Cycloheximide and ACH were isolated from the culture broth of Streptomyces sp. JCK-6092. The phytotoxic and antifungal activities of CH and its derivatives ACH and HCH were studied in various weeds, crops, and phytopathogenic fungi. The three compounds showed different biological activities according to the target organisms tested, which included plants, true fungi, and oomycetes. The CHs showed promising binding affinity toward the E-site of the 60S ribosomes in molecular docking and the stability of CH and ACH in the DFT study helps to reveal the structure-activity correlation of molecules and also helps to understand the molecular mechanistic of the binding with ribosomal protein to inhibit the protein synthesis. Thus, the collective correlation between the molecular docking study and biological activities revealed that CH had the strongest antifungal activity against true fungi, whereas ACH exhibited the most potent phytotoxicity and similar antifungal activity to CH against oomycetes. This is thus the first comparative study, to our knowledge, to investigate the mechanisms of action of CHs against plants, fungi, and oomycetes and to use molecular docking to predict how the different derivatives may alter ribosomal protein synthesis by acting as antagonists. Therefore, these results may helpful in the development of more potent fungicides and herbicides.

Data Availability Statement

The datasets presented in this study can be found in online repositories. The names of the repository/repositories and accession number(s) can be found in the article/Supplementary Material.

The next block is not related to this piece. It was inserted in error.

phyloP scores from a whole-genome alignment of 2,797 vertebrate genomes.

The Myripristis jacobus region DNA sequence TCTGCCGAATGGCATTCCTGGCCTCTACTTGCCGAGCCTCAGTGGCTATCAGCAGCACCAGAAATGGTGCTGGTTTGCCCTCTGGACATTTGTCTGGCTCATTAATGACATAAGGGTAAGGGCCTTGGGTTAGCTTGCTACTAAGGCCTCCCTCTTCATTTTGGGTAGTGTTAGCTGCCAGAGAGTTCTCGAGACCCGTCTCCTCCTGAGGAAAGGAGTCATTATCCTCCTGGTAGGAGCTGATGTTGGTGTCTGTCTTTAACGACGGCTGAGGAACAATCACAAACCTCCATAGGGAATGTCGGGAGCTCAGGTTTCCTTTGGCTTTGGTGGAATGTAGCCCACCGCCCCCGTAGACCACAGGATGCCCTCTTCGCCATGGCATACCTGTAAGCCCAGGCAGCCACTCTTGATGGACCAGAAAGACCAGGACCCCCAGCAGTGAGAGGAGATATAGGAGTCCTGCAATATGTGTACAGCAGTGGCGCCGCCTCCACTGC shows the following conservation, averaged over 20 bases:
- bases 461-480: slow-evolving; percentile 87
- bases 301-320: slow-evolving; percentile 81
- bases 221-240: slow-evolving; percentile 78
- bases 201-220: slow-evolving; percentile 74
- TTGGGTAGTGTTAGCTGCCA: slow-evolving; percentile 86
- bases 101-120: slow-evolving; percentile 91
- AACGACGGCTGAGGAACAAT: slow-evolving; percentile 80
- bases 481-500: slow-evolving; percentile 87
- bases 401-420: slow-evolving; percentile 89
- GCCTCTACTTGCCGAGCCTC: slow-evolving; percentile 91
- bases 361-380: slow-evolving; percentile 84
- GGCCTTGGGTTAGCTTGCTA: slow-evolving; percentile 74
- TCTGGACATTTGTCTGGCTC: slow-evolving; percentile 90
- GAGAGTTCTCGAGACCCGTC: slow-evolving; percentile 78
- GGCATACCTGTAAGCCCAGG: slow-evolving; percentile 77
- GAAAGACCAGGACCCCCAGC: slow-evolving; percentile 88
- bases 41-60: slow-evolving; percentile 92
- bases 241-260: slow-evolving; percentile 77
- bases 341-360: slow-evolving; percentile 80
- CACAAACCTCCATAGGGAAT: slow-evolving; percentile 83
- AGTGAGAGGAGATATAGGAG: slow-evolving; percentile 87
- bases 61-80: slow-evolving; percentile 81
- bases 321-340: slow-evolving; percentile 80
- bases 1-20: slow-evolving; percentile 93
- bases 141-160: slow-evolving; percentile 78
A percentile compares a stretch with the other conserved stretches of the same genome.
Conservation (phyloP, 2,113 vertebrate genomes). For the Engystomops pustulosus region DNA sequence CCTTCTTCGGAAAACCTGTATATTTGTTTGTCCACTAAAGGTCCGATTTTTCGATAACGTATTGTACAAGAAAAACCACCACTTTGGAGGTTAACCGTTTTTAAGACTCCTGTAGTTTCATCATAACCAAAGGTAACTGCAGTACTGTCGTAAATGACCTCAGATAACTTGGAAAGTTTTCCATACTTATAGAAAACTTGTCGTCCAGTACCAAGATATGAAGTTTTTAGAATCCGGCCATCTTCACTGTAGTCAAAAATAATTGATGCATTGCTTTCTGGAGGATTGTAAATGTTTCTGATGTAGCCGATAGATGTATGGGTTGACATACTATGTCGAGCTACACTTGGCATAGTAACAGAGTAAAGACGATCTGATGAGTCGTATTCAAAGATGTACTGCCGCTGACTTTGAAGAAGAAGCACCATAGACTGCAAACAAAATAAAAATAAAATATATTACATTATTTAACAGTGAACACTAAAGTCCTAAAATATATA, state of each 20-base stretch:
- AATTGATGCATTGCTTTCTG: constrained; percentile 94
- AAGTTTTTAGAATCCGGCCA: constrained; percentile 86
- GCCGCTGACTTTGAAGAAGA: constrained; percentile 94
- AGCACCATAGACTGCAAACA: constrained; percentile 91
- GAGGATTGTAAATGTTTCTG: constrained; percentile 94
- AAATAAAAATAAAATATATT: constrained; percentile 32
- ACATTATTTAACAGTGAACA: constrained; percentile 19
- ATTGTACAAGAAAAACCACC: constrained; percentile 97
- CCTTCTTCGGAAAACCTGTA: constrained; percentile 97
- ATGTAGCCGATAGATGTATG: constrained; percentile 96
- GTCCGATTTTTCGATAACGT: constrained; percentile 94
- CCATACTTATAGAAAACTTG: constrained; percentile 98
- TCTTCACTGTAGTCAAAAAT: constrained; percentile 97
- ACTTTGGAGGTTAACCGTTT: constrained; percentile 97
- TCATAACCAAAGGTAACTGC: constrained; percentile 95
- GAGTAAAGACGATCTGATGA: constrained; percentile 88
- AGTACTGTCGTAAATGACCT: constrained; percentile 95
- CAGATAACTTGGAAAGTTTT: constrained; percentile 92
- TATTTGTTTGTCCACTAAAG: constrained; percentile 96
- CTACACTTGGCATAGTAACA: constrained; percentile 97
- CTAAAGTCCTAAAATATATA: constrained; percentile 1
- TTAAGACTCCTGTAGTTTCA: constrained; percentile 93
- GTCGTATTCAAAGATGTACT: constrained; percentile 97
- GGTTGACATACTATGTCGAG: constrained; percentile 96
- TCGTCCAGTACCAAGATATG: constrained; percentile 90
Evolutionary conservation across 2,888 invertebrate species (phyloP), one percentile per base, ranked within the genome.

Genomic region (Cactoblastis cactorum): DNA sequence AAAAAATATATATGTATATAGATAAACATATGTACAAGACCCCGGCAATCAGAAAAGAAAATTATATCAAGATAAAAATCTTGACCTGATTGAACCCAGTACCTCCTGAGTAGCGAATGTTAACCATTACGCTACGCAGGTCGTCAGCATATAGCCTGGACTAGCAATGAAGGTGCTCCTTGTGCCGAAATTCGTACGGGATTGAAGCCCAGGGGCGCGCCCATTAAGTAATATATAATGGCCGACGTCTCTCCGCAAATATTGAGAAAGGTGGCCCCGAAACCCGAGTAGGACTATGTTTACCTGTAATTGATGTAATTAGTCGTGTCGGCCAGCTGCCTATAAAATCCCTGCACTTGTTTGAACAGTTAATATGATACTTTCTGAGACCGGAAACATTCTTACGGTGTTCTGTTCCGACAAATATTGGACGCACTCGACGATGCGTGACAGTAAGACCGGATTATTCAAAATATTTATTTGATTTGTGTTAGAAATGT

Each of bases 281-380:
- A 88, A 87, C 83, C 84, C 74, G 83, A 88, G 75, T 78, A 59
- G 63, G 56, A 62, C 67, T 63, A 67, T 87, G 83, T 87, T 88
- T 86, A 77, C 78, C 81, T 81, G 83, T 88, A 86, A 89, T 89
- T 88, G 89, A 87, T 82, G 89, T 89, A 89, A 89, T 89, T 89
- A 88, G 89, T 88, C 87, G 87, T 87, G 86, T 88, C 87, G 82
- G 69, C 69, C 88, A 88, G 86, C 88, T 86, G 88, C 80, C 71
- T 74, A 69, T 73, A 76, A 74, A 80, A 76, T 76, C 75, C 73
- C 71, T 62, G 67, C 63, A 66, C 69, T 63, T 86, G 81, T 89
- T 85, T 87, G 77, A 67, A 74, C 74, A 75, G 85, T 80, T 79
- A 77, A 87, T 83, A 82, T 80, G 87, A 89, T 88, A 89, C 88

Author Contributions

J-CK, JC, and JL designed this study. HN and NY isolated and identified strain JCK-6092. HN, IH, and JK isolated and identified CHs. HN, AP, and NY were performed in vitro antifungal bioassays. JK and JC performed in vivo and in vitro herbicidal experiments. HN and JK analyzed the antifungal and herbicidal data. VR and JL performed the molecular docking. HN, JL, and J-CK wrote and revised the manuscript. All authors read and approved the submitted version.


This work was supported by the Cooperative Research Program for Agricultural Science and Technology Development (Project No. PJ014978012021), Rural Development Administration, South Korea.

Conflict of Interest

The authors declare that the research was conducted in the absence of any commercial or financial relationships that could be construed as a potential conflict of interest.

Supplementary Material

The Supplementary Material for this article can be found online at:


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Keywords: antifungal activity, cycloheximides, phytotoxicity, molecular docking, streptomyces

Citation: Nguyen HTT, Kim JD, Raj V, Hwang IM, Yu NH, Park AR, Choi JS, Lee J and Kim J-C (2021) Deciphering the Relationship Between Cycloheximides Structures and Their Different Biological Activities. Front. Microbiol. 12:644853. doi: 10.3389/fmicb.2021.644853

Received: 23 December 2020; Accepted: 15 March 2021;
Published: 07 April 2021.

Edited by:

Jian Li, Monash University, Australia

Reviewed by:

Nitin Aniruddha Patil, Monash University, Australia
Xukai Jiang, Monash University, Australia

Copyright © 2021 Nguyen, Kim, Raj, Hwang, Yu, Park, Choi, Lee and Kim. This is an open-access article distributed under the terms of the Creative Commons Attribution License (CC BY). The use, distribution or reproduction in other forums is permitted, provided the original author(s) and the copyright owner(s) are credited and that the original publication in this journal is cited, in accordance with accepted academic practice. No use, distribution or reproduction is permitted which does not comply with these terms.

*Correspondence: Jintae Lee,; Jin-Cheol Kim,

These authors have contributed equally to this work